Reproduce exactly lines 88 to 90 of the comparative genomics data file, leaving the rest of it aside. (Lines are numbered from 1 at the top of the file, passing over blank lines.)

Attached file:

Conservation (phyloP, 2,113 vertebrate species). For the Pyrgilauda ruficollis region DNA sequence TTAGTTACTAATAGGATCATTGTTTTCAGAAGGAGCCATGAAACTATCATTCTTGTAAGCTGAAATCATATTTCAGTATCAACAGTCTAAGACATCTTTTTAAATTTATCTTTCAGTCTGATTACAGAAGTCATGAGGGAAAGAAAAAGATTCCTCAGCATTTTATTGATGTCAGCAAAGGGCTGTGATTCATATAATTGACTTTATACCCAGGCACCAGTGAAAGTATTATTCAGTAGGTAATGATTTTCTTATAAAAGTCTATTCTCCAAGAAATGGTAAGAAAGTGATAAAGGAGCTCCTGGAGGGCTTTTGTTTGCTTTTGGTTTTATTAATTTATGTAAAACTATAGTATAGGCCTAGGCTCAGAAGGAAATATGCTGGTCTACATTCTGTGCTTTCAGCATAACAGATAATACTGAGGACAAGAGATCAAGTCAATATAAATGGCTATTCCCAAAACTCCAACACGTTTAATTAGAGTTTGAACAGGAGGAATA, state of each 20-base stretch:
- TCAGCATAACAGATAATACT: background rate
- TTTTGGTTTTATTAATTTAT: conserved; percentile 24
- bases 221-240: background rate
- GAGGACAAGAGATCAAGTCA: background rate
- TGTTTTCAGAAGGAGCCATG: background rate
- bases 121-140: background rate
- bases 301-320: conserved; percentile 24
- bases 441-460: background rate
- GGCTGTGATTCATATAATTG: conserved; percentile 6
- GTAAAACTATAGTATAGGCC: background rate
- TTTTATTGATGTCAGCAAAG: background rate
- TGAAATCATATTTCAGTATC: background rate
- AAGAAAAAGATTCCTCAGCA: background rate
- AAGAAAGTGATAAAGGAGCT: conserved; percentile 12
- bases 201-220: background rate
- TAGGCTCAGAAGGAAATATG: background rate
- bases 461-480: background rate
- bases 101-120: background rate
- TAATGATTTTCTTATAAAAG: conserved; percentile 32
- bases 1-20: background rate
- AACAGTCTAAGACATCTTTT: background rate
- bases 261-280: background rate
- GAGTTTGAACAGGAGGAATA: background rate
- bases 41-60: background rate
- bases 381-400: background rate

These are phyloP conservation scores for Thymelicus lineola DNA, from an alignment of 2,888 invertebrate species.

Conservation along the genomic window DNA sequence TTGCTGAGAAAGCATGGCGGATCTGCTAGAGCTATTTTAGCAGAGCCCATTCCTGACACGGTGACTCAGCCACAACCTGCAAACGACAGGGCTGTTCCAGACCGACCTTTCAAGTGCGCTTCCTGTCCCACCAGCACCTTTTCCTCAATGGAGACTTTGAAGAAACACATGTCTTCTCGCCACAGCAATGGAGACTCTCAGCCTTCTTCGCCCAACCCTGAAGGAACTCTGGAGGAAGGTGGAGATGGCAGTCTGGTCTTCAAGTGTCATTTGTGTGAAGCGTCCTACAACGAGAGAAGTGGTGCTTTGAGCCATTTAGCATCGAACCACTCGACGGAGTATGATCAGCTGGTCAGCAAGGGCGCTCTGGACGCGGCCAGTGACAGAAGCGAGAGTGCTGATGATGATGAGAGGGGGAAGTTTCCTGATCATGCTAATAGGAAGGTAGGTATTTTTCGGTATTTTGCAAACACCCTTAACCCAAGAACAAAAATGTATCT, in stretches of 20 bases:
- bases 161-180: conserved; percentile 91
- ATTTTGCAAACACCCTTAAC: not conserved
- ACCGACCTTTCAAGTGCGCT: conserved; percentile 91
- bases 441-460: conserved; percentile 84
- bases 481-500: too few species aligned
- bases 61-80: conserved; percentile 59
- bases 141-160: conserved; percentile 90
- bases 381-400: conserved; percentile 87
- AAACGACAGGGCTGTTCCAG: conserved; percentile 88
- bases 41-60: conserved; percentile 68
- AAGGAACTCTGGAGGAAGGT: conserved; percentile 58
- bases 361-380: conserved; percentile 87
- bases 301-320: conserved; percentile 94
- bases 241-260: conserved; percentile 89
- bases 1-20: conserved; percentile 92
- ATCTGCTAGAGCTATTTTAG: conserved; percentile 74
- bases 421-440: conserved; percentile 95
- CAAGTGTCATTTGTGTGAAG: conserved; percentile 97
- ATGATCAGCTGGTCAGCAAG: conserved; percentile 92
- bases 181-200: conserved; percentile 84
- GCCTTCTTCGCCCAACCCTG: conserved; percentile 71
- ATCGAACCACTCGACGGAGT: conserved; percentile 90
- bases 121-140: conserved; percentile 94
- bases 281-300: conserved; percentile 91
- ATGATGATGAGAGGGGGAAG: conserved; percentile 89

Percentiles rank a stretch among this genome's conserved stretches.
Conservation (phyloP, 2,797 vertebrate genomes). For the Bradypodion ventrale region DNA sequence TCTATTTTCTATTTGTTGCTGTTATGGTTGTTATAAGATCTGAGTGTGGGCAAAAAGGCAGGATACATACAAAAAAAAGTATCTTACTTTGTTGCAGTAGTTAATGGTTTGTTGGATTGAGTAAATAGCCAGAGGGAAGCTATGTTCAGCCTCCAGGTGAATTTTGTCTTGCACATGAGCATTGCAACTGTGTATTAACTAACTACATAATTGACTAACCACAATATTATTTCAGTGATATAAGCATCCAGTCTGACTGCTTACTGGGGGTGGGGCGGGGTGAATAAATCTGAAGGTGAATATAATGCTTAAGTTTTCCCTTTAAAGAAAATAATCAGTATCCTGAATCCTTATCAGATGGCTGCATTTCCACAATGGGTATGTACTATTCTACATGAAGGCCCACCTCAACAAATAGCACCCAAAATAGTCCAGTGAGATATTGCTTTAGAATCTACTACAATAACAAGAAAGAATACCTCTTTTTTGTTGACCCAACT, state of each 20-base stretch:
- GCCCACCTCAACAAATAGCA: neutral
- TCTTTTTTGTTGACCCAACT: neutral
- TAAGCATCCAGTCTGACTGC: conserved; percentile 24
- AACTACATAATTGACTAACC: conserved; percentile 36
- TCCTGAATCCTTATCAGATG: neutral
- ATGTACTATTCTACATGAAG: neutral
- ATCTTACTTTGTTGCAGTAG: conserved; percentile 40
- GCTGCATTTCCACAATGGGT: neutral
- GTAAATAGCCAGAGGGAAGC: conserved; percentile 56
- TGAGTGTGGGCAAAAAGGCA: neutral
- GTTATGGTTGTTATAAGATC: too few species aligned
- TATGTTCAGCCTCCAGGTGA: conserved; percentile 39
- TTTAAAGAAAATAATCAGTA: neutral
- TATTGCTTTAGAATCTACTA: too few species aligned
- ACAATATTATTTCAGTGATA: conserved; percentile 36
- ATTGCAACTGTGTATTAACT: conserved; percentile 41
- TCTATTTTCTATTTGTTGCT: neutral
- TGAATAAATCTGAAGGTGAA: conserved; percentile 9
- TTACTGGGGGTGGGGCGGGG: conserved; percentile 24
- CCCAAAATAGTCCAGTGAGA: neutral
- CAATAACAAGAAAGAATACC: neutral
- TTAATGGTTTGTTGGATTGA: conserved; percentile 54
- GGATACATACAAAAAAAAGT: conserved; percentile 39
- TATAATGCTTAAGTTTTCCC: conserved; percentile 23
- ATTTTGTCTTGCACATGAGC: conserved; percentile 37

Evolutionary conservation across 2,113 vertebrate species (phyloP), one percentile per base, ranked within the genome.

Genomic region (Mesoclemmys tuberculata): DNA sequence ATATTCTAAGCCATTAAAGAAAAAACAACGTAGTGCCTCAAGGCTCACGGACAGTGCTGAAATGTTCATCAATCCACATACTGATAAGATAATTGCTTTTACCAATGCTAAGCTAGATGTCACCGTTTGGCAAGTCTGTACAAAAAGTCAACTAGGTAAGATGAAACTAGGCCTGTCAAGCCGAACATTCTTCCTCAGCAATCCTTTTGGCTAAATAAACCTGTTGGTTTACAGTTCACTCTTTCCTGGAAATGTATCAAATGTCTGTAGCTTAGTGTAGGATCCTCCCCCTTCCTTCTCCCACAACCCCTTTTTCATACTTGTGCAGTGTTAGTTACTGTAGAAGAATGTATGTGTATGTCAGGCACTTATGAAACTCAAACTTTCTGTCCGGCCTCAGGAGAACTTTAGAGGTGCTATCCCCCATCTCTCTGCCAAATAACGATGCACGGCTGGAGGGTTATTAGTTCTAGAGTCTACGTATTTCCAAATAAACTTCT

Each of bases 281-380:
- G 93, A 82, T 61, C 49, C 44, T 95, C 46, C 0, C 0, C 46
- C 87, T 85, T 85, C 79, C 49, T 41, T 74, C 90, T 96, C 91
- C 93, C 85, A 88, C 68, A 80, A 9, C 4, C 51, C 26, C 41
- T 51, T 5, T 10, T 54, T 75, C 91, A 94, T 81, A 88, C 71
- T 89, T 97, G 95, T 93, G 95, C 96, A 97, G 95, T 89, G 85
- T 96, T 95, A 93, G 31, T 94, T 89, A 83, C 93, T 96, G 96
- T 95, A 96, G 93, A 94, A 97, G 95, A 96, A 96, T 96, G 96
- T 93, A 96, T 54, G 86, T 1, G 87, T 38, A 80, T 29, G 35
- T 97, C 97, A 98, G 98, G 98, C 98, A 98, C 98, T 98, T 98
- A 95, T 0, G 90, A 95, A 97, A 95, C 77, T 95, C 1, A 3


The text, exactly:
- T 89, T 97, G 95, T 93, G 95, C 96, A 97, G 95, T 89, G 85
- T 96, T 95, A 93, G 31, T 94, T 89, A 83, C 93, T 96, G 96
- T 95, A 96, G 93, A 94, A 97, G 95, A 96, A 96, T 96, G 96